In her past job, Cantwell was the senior vice president of research and innovation at the University of Arizona. In that role, she oversaw the university’s UA Tech Park, a large research park in Tucson that contributes $1.7 billion to the local economy. It’s that type of dynamic research that Cantwell wants to bring to USU.
She wants USU to grow based on what is needed, making community engagement a crucial piece of the puzzle. In the decades to come, she wants other land grant institutions to point to USU and say, “this is the way we want to be,” she said.
That potential expansion of USU’s research portfolio is universitywide, Cantwell said. Aspects of USU like the Space Dynamics Lab will continue to grow, but expanded research in the fields of life sciences, machine learning and artificial intelligence are also areas she thinks can expand.
“We should ask ourselves, ‘what is our unique innovation ecosystem?’ And it might be bigger than Logan and Cache Valley,” she said. “If we think that part of our value, our economic value, is to create ideas that become patents that become companies, some of them will be in Cache Valley, some of them will be elsewhere. So maybe we think about our research park concept as a little bit more statewide.”
Cantwell said Utah State’s many campuses around the state give it a huge leg up on making the goal of research expansion a reality. She’s planning on touring every one of Utah State’s campuses, “by hook or by crook” she said.
“I may have to charter a bus and sleep in the back while someone else is driving,” Cantwell said with a laugh.
Within her first few days of the job, Cantwell was given a say in making one of the bigger personnel decisions a university can make — who to hire as the new athletic director.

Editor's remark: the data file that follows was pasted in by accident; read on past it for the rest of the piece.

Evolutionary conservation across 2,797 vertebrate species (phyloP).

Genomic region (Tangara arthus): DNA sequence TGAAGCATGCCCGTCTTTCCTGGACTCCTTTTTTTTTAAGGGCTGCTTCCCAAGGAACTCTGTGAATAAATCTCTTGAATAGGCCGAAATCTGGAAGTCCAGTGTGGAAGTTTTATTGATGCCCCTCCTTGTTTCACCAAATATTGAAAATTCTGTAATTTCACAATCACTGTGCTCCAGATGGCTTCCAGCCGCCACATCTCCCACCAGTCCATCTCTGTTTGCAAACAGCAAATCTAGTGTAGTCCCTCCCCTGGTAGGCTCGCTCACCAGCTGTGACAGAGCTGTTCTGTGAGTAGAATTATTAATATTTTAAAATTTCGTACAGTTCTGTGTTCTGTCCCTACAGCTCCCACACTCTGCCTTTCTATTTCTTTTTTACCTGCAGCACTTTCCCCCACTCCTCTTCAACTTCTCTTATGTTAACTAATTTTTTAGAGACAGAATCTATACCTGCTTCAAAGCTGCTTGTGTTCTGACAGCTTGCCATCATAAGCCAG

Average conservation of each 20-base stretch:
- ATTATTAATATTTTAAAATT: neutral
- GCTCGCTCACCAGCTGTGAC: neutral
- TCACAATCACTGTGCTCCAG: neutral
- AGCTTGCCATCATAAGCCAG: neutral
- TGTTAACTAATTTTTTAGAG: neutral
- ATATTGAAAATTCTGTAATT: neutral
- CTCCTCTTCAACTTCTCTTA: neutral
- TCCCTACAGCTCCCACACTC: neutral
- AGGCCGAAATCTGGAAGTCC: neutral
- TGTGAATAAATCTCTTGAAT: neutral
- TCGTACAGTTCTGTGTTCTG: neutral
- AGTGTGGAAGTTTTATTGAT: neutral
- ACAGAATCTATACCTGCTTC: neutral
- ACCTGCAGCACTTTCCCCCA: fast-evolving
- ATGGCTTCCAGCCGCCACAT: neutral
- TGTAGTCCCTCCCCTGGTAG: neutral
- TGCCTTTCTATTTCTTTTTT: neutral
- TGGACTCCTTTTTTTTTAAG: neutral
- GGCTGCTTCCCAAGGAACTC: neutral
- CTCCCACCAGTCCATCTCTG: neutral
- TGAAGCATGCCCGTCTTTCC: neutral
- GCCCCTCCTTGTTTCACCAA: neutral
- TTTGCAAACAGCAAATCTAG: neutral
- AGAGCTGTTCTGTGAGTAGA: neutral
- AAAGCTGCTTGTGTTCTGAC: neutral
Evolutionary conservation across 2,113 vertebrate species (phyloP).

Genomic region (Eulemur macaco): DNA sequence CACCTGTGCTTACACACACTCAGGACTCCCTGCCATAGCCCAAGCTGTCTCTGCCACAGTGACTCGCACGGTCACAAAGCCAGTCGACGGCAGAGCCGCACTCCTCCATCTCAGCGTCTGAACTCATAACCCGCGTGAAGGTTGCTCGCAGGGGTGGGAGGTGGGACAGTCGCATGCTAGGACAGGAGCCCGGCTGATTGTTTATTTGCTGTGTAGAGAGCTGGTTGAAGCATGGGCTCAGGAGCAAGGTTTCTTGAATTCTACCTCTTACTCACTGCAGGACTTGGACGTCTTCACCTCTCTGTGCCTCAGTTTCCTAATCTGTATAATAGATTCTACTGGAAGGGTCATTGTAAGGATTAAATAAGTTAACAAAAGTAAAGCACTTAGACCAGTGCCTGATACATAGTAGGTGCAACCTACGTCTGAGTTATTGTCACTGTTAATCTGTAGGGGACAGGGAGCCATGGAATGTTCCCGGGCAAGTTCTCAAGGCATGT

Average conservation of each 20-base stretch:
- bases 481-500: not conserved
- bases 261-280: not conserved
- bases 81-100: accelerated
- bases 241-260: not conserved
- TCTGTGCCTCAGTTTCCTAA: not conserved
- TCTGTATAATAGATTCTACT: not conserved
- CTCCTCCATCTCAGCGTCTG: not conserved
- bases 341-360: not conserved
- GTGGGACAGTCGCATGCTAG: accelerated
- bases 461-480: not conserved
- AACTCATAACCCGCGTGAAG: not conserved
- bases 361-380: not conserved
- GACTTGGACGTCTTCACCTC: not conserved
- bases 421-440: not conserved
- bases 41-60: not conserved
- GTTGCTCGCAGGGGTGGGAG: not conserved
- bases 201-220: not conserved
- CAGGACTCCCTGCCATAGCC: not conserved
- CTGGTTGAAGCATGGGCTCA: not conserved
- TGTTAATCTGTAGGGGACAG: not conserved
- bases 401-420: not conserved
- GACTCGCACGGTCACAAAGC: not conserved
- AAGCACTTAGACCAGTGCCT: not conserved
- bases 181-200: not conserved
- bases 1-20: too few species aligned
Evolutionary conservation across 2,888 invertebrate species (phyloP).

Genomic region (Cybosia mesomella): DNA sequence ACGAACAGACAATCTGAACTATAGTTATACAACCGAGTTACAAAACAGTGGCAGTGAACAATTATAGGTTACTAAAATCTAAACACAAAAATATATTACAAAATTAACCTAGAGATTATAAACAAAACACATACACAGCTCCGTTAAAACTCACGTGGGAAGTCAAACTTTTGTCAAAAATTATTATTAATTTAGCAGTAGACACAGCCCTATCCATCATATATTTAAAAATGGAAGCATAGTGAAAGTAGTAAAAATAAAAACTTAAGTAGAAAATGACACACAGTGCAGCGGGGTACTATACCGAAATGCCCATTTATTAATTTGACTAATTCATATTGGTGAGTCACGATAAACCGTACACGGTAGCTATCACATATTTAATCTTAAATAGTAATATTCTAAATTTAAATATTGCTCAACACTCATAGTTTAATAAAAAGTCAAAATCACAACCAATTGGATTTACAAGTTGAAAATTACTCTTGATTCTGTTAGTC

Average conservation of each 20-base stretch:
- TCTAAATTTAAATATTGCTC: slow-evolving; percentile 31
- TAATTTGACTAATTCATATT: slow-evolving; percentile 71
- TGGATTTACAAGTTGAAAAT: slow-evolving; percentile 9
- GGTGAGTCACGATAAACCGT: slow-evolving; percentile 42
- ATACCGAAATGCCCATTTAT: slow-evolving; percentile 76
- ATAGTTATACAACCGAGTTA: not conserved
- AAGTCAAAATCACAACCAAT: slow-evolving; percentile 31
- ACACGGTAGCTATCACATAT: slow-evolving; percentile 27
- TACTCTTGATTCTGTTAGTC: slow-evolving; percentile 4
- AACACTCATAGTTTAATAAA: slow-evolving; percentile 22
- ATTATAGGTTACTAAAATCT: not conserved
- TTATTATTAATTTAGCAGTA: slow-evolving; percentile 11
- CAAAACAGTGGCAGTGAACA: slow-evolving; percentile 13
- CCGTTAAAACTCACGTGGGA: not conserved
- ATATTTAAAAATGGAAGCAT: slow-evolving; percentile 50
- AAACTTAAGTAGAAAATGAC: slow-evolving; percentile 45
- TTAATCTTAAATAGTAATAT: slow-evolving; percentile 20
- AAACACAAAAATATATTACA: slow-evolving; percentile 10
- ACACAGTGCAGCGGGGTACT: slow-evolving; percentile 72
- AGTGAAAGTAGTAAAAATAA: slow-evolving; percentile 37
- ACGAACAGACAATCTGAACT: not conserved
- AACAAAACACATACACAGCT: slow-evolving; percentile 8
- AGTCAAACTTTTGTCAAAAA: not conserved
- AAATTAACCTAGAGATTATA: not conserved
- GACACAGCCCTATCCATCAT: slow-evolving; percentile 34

“So I get here, and two days later the Pac-12 falls apart,” Cantwell said. “And four days after that, I interviewed the final (four) candidates.”
The pick she made was Diana Sabau, a former deputy commissioner and chief sports officer for the Big Ten Conference and, before that, the senior deputy athletics director at Ohio State University.
Cantwell added that Jerry Bovee, who served as the interim athletic director and was viewed by fans as a strong candidate to take over as the full-time athletic director, is still in the Aggies’ athletic department and fully supports Sabau.
Cantwell also affirmed her support for the Mountain West Conference, saying the conference is strong, but she acknowledges that conference realignment can happen quickly.
“I’m saying with complete conviction that the Mountain West is strong, acknowledging that it is a real strange world out there,” Cantwell said.
Since Cantwell spoke with UPR and The Tribune in late August, rumors have continued to swirl over a potential merger between the Mountain West and Pac-12 Conferences.
Cantwell’s future at USU
While It’s clear that Cantwell has her eyes on the future of Utah State, she’s also getting used to the more moderate Utah climate and says she’s looking forward to the first snowfall.
“For six months, I couldn’t get out and really do anything that I like to do,” Cantwell said of her former home of Tucson. “I huddled in my home and waited for it to cool off.”
In Logan, she’s taking the time to wander the green, flower-filled campus; talk with students; drive around town and enjoy all that USU has to offer.
And yes, that includes sampling Aggie Ice Cream — the famous Utah State staple on campus operated by food science students — though she still hasn’t picked a favorite flavor. It will come in due time, as it’s one of the many aspects she enjoys on campus.
“I can’t tell you how delightful this community is,” Cantwell said. “In a fraught time like we’re living in, it’s really important to teach yourself how to pause and find a little piece of joy.”